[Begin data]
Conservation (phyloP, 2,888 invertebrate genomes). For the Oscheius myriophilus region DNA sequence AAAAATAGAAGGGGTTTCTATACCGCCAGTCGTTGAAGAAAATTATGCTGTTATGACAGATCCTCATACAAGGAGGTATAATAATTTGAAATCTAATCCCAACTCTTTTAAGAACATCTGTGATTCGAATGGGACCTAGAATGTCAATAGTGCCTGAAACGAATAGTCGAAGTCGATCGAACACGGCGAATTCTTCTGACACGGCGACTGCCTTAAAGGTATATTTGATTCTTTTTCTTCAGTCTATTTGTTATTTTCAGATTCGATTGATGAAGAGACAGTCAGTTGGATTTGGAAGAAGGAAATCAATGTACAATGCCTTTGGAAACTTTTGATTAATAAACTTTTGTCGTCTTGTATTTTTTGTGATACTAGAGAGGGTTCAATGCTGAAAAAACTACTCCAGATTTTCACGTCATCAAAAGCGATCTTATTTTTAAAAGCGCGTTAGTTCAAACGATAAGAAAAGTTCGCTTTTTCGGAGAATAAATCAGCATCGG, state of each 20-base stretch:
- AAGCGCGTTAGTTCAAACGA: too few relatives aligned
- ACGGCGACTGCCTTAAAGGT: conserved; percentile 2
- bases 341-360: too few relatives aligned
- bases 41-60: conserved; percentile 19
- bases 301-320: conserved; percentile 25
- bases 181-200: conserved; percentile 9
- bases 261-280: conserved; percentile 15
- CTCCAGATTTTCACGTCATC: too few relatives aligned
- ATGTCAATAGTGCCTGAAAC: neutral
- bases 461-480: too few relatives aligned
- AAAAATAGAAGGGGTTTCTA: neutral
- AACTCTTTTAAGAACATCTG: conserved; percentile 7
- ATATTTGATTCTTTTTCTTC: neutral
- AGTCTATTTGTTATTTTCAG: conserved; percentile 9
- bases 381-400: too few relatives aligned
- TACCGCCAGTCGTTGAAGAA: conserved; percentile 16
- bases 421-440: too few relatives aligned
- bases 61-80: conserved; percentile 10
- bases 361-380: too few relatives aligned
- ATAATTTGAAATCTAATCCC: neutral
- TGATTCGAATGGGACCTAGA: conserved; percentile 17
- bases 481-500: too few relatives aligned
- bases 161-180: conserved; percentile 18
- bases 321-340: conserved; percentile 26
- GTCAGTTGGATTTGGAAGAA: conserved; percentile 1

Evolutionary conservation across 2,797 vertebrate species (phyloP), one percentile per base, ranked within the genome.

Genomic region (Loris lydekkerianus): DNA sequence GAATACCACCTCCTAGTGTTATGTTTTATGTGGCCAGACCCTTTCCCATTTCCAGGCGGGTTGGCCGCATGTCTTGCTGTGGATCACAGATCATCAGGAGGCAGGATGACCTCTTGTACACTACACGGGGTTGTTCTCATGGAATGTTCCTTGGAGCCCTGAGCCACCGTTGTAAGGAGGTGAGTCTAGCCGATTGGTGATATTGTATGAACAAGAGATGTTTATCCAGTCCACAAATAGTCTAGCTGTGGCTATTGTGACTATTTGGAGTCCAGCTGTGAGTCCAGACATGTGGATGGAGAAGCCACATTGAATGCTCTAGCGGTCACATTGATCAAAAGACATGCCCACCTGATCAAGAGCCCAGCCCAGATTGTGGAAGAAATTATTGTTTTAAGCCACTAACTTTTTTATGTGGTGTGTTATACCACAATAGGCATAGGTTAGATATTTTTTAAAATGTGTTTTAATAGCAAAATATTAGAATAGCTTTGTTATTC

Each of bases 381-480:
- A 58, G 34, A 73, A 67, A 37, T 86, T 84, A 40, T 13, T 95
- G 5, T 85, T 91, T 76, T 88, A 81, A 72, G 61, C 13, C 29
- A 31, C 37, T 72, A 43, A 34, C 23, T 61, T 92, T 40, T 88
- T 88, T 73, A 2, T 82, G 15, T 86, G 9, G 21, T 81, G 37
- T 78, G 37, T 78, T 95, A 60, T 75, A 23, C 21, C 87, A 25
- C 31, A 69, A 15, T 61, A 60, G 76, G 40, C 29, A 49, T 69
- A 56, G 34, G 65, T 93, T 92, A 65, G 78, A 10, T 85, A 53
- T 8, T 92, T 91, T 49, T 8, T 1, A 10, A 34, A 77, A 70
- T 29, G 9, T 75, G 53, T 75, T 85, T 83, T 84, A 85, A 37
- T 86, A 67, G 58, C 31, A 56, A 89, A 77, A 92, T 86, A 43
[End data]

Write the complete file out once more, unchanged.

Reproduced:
Conservation (phyloP, 2,888 invertebrate genomes). For the Oscheius myriophilus region DNA sequence AAAAATAGAAGGGGTTTCTATACCGCCAGTCGTTGAAGAAAATTATGCTGTTATGACAGATCCTCATACAAGGAGGTATAATAATTTGAAATCTAATCCCAACTCTTTTAAGAACATCTGTGATTCGAATGGGACCTAGAATGTCAATAGTGCCTGAAACGAATAGTCGAAGTCGATCGAACACGGCGAATTCTTCTGACACGGCGACTGCCTTAAAGGTATATTTGATTCTTTTTCTTCAGTCTATTTGTTATTTTCAGATTCGATTGATGAAGAGACAGTCAGTTGGATTTGGAAGAAGGAAATCAATGTACAATGCCTTTGGAAACTTTTGATTAATAAACTTTTGTCGTCTTGTATTTTTTGTGATACTAGAGAGGGTTCAATGCTGAAAAAACTACTCCAGATTTTCACGTCATCAAAAGCGATCTTATTTTTAAAAGCGCGTTAGTTCAAACGATAAGAAAAGTTCGCTTTTTCGGAGAATAAATCAGCATCGG, state of each 20-base stretch:
- AAGCGCGTTAGTTCAAACGA: too few relatives aligned
- ACGGCGACTGCCTTAAAGGT: conserved; percentile 2
- bases 341-360: too few relatives aligned
- bases 41-60: conserved; percentile 19
- bases 301-320: conserved; percentile 25
- bases 181-200: conserved; percentile 9
- bases 261-280: conserved; percentile 15
- CTCCAGATTTTCACGTCATC: too few relatives aligned
- ATGTCAATAGTGCCTGAAAC: neutral
- bases 461-480: too few relatives aligned
- AAAAATAGAAGGGGTTTCTA: neutral
- AACTCTTTTAAGAACATCTG: conserved; percentile 7
- ATATTTGATTCTTTTTCTTC: neutral
- AGTCTATTTGTTATTTTCAG: conserved; percentile 9
- bases 381-400: too few relatives aligned
- TACCGCCAGTCGTTGAAGAA: conserved; percentile 16
- bases 421-440: too few relatives aligned
- bases 61-80: conserved; percentile 10
- bases 361-380: too few relatives aligned
- ATAATTTGAAATCTAATCCC: neutral
- TGATTCGAATGGGACCTAGA: conserved; percentile 17
- bases 481-500: too few relatives aligned
- bases 161-180: conserved; percentile 18
- bases 321-340: conserved; percentile 26
- GTCAGTTGGATTTGGAAGAA: conserved; percentile 1

Evolutionary conservation across 2,797 vertebrate species (phyloP), one percentile per base, ranked within the genome.

Genomic region (Loris lydekkerianus): DNA sequence GAATACCACCTCCTAGTGTTATGTTTTATGTGGCCAGACCCTTTCCCATTTCCAGGCGGGTTGGCCGCATGTCTTGCTGTGGATCACAGATCATCAGGAGGCAGGATGACCTCTTGTACACTACACGGGGTTGTTCTCATGGAATGTTCCTTGGAGCCCTGAGCCACCGTTGTAAGGAGGTGAGTCTAGCCGATTGGTGATATTGTATGAACAAGAGATGTTTATCCAGTCCACAAATAGTCTAGCTGTGGCTATTGTGACTATTTGGAGTCCAGCTGTGAGTCCAGACATGTGGATGGAGAAGCCACATTGAATGCTCTAGCGGTCACATTGATCAAAAGACATGCCCACCTGATCAAGAGCCCAGCCCAGATTGTGGAAGAAATTATTGTTTTAAGCCACTAACTTTTTTATGTGGTGTGTTATACCACAATAGGCATAGGTTAGATATTTTTTAAAATGTGTTTTAATAGCAAAATATTAGAATAGCTTTGTTATTC

Each of bases 381-480:
- A 58, G 34, A 73, A 67, A 37, T 86, T 84, A 40, T 13, T 95
- G 5, T 85, T 91, T 76, T 88, A 81, A 72, G 61, C 13, C 29
- A 31, C 37, T 72, A 43, A 34, C 23, T 61, T 92, T 40, T 88
- T 88, T 73, A 2, T 82, G 15, T 86, G 9, G 21, T 81, G 37
- T 78, G 37, T 78, T 95, A 60, T 75, A 23, C 21, C 87, A 25
- C 31, A 69, A 15, T 61, A 60, G 76, G 40, C 29, A 49, T 69
- A 56, G 34, G 65, T 93, T 92, A 65, G 78, A 10, T 85, A 53
- T 8, T 92, T 91, T 49, T 8, T 1, A 10, A 34, A 77, A 70
- T 29, G 9, T 75, G 53, T 75, T 85, T 83, T 84, A 85, A 37
- T 86, A 67, G 58, C 31, A 56, A 89, A 77, A 92, T 86, A 43